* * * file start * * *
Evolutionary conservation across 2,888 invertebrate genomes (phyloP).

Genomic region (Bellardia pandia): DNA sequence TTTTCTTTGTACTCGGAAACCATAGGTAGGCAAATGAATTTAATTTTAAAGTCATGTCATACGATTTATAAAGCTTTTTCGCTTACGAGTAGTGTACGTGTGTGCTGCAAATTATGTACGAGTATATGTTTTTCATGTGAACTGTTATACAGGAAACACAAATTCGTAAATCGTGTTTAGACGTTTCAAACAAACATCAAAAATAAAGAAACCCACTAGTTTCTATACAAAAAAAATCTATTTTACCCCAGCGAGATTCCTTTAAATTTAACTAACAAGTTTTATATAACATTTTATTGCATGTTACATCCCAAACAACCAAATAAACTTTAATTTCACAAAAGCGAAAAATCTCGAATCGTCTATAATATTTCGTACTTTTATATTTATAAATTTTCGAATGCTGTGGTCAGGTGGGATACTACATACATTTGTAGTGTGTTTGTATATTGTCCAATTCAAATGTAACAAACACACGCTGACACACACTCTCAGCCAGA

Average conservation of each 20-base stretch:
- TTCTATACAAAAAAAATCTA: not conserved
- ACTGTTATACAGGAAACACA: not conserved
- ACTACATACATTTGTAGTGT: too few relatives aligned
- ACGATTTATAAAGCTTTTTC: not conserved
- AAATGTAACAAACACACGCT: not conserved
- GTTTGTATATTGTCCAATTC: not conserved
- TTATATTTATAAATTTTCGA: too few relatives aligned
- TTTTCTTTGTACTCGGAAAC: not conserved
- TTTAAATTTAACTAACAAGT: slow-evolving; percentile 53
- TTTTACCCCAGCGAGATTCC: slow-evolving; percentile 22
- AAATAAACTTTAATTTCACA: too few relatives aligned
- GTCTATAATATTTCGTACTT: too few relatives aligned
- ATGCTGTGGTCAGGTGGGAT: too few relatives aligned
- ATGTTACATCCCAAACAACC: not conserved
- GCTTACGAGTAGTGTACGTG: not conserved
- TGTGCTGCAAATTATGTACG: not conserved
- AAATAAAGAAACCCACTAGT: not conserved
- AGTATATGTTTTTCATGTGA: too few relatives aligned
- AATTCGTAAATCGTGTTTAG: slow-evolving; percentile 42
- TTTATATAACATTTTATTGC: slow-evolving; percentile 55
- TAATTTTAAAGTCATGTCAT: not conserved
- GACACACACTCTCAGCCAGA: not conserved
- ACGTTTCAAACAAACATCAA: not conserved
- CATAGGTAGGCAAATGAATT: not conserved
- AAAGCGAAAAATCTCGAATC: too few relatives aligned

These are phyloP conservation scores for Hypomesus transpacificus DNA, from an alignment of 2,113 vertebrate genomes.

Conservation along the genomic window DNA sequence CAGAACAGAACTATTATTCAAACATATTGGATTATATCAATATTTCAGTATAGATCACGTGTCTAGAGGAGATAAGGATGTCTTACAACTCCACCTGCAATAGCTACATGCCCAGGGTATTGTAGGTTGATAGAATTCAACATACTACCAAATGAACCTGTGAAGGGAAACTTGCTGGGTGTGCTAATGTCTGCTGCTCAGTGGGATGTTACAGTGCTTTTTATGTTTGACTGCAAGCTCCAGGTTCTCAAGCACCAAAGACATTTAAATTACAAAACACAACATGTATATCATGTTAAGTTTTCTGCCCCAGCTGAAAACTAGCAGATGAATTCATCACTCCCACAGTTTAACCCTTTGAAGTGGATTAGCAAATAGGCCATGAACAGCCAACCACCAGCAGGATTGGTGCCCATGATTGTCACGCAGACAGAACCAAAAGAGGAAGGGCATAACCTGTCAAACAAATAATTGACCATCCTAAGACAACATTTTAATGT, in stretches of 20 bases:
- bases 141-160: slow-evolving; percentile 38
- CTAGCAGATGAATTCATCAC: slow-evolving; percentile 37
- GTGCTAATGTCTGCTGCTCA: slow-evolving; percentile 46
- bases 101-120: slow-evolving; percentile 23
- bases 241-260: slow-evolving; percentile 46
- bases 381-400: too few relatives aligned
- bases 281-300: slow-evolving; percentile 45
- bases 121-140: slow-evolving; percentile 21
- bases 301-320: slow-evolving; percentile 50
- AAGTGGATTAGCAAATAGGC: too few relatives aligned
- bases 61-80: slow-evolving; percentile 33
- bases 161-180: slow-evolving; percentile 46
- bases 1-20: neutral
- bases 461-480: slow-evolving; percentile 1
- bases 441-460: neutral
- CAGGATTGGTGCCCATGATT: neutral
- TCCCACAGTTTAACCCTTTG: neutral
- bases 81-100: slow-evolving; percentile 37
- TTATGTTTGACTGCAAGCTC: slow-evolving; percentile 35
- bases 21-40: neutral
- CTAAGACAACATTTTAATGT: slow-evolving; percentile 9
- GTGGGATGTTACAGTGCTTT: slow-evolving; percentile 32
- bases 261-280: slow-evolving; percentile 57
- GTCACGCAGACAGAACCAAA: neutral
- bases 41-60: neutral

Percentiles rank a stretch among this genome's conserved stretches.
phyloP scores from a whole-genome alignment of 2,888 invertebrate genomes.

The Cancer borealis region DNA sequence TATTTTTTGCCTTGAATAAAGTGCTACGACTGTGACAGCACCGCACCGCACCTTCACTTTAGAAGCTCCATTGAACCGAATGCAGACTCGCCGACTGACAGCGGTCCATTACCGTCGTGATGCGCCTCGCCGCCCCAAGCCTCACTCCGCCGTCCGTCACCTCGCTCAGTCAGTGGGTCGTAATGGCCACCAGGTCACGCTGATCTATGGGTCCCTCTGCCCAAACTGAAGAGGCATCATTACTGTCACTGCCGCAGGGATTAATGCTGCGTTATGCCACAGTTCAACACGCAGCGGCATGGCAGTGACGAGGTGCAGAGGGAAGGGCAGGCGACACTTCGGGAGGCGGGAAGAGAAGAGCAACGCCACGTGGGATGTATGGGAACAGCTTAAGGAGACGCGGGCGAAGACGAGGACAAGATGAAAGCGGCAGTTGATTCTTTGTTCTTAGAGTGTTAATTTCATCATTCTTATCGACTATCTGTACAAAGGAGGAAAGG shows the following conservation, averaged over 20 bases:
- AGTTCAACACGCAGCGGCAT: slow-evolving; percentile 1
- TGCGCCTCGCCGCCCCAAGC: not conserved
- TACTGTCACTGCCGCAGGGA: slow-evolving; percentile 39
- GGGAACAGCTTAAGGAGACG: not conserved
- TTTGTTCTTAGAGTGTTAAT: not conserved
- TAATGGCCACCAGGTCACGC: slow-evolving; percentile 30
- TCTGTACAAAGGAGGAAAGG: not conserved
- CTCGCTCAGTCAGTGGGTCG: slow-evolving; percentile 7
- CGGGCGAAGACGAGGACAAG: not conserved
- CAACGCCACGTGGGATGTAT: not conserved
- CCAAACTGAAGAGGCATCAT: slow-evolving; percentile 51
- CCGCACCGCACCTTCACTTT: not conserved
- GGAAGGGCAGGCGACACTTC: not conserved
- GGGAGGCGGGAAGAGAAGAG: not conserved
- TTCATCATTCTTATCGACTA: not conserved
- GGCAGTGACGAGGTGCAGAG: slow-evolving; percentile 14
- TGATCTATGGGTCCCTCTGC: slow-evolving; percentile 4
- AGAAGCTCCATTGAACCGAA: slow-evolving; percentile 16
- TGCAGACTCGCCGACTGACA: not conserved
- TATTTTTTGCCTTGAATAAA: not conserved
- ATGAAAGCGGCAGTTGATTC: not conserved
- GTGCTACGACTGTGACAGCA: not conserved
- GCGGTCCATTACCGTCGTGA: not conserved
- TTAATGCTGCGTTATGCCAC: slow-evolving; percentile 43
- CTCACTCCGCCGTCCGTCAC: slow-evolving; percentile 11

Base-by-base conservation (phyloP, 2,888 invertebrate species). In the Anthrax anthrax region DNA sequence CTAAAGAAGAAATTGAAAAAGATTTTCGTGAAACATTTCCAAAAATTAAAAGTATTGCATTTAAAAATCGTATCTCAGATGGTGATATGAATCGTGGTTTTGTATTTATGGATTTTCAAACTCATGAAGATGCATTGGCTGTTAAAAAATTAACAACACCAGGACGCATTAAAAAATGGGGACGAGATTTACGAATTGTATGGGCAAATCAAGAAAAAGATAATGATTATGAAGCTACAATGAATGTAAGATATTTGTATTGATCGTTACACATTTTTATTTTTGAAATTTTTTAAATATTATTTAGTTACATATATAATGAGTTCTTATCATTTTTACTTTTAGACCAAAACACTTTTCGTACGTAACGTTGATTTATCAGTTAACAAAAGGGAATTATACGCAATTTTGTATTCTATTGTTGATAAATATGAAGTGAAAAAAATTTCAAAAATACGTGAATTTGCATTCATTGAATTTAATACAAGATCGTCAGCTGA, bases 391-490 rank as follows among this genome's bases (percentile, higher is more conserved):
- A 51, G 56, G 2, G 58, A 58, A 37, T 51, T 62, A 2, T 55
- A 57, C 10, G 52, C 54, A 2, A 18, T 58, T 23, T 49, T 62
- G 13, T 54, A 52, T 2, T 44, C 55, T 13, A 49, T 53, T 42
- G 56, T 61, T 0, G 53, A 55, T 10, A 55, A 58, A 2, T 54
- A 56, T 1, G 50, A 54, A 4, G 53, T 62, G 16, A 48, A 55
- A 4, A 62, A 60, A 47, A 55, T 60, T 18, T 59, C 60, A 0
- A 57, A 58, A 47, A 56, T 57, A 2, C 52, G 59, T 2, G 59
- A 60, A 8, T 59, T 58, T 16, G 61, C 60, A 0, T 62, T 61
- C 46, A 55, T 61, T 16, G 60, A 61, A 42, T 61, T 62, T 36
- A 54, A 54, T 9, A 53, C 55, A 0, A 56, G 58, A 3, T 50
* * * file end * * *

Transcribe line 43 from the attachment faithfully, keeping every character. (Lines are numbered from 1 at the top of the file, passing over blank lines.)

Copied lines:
- bases 1-20: neutral